Last April, pro skier KC Deane joined photographer Mason Mashon and friend Kye Peterson for a photo session near the Pemberton Icecap in British Columbia’s Coast Mountains. But after testing stability on similar terrain, KC dropped into a line and took a wild ride. Here’s KC’s story in his own words.
It hadn’t snowed in a while before that day. But eventually we got some snow, and we went out filming. We knew it was a bit unstable because we had had a previous run in with some slides, and all the crews that were out there in Rutherford had dealt with those in the days before. We knew that things were moving and that we had to be careful.
We picked a north/northeast-facing aspect that we thought had some good lines on it. It’s all glacial, big-open terrain. No trees. To start it off, we went up and picked lines that didn’t have any exposure, and we eased into those. Kye skied his first line—it was super mellow—and then I went farther down the ridge, skier’s right of his line, and just worked my way down to get some good ski cuts in. The snow felt really solid. I dropped in, skied my line, and nothing moved.
The lines that Kye and I both skied next were hanging snowfields over some exposure separated by this little cliff. Kye was a little nervous about his line because if it slid, he would get ripped over quite a few rocks. As we found our way to the edge, there was a cornice and an opening for us to get in, so I stood near the opening, spotting Kye while he cut the cornice. He dropped a piece of cornice down onto the snowfield, and nothing moved. Kye went to make a ski cut and was hammering on it pretty hard but couldn’t get it to move. He dropped in, skied his line, and everything was fine.
Five minutes later, I worked around the cornice to my line. It was pretty much the same aspect, and I was feeling pretty confident. We had done two test runs. I ski cut into my first line, we had dropped the cornice, and Kye made his ski cut. So I dropped in 50 or 60 feet over from where Kye had.
First turn in, the whole thing ripped on me. I knew that there was at least an 80-foot cliff directly below where I dropped in, so I had to make it over to the left and get into another chute or else I’d air off into a lot of exposure. I was white roomed—I saw that everything had spidered underneath me, and it ripped my feet out. The snow was moving so fast. I got going so quickly that I couldn’t dig in, so I just picked up and tried to get off to the left. Then I aired a 15-foot cliff into the slide because I couldn’t quite get into the chute. I just pointed it and tried to stomp, but I couldn’t see anything.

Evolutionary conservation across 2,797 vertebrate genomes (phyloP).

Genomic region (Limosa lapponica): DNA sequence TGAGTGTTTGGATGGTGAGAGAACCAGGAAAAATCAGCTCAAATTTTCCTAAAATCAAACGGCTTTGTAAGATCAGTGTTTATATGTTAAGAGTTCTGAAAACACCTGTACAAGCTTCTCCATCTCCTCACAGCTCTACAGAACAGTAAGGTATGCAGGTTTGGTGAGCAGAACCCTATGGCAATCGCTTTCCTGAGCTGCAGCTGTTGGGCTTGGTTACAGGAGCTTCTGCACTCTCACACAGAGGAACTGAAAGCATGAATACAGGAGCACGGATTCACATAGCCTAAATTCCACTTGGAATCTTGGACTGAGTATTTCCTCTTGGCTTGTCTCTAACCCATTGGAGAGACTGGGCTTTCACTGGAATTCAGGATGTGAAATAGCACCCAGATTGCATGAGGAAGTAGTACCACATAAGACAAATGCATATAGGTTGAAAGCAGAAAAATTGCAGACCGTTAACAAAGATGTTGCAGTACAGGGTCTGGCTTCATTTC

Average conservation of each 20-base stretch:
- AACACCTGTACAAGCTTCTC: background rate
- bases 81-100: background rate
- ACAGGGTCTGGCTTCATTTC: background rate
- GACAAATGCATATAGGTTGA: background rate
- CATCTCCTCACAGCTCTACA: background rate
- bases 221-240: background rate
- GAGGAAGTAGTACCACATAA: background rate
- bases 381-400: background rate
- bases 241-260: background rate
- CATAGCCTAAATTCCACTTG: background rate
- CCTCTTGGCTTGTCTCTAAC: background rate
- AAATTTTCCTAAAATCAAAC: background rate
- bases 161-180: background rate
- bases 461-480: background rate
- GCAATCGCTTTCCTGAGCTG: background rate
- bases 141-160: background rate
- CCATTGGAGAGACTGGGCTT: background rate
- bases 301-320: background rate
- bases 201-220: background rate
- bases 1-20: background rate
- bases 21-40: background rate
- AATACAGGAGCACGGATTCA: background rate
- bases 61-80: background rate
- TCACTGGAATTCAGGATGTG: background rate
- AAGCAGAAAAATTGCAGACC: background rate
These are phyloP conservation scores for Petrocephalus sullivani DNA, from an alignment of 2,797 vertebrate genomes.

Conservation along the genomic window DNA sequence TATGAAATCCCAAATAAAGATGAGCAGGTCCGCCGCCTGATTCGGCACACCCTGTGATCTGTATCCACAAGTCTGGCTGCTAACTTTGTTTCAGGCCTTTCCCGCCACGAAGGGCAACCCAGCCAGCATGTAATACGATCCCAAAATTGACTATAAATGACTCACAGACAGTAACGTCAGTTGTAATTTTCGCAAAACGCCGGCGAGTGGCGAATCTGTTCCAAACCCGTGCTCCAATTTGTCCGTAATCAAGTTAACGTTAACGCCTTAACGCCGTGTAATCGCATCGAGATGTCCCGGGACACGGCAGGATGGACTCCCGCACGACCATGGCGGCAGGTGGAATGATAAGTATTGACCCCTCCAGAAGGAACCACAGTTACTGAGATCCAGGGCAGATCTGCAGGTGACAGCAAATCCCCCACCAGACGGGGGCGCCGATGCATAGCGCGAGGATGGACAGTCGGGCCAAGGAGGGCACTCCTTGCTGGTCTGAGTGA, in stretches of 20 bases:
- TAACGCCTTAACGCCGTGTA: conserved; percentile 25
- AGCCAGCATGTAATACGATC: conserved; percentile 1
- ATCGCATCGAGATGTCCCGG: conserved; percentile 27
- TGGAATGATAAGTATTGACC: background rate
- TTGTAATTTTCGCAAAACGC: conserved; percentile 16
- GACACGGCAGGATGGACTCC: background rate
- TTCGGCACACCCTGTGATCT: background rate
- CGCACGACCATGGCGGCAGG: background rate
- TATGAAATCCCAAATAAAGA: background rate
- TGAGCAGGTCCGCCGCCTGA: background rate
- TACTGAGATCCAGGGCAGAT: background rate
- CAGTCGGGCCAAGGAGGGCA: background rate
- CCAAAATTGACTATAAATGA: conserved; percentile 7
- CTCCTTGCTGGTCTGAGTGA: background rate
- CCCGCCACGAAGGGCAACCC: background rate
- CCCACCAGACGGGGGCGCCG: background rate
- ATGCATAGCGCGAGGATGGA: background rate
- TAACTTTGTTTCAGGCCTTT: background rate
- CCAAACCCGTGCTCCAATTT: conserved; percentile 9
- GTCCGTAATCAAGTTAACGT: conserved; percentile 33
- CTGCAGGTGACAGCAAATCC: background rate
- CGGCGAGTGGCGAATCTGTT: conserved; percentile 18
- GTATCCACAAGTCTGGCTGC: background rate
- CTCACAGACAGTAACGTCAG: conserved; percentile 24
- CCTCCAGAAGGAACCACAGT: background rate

I went over the bars and started tomahawking, going for maybe three or four rolls and lost a ski. When I landed, it was just white. I remember feeling the weight of the snow and knew I was going to have to use my airbag. I’ve been caught in a slide and buried before, but in my mind, when I pointed it off that drop and aired into all my sluff, I thought, “This is definitely not good. I don’t know if I’m going to make it out of this in one piece.”
I popped my airbag after that. I waited until I felt the weight of the snow to pull it because I could tell the difference between getting caught in all the sluff, where it’s full white and you can’t see, to the minute you feel the weight of the snow and get pushed down. I don’t know how far I was taken, but my bag brought me pretty much right to the surface where I could get myself out.
For whatever reason, I wasn’t scared like “Oh man, what if I die?” I just became strangely focused. Luckily, we knew from the previous days that the snowpack wasn’t stepping down [to a deeper layer]. If that slide had been the size of the face that I was on, if it had spread out and stepped down, that would have been it for sure.
Looking back, I wouldn’t have done anything differently. I feel we did everything we could have. I think it’s just a good reminder of how safe you need to be. Sometimes, no matter how safe you are, things can still go wrong.
Did KC make the right call? Would you have done anything differently? Check out POV video from the avalanche below and share your comments here.
This story first appeared in the October 2013 issue of Backcountry Magazine.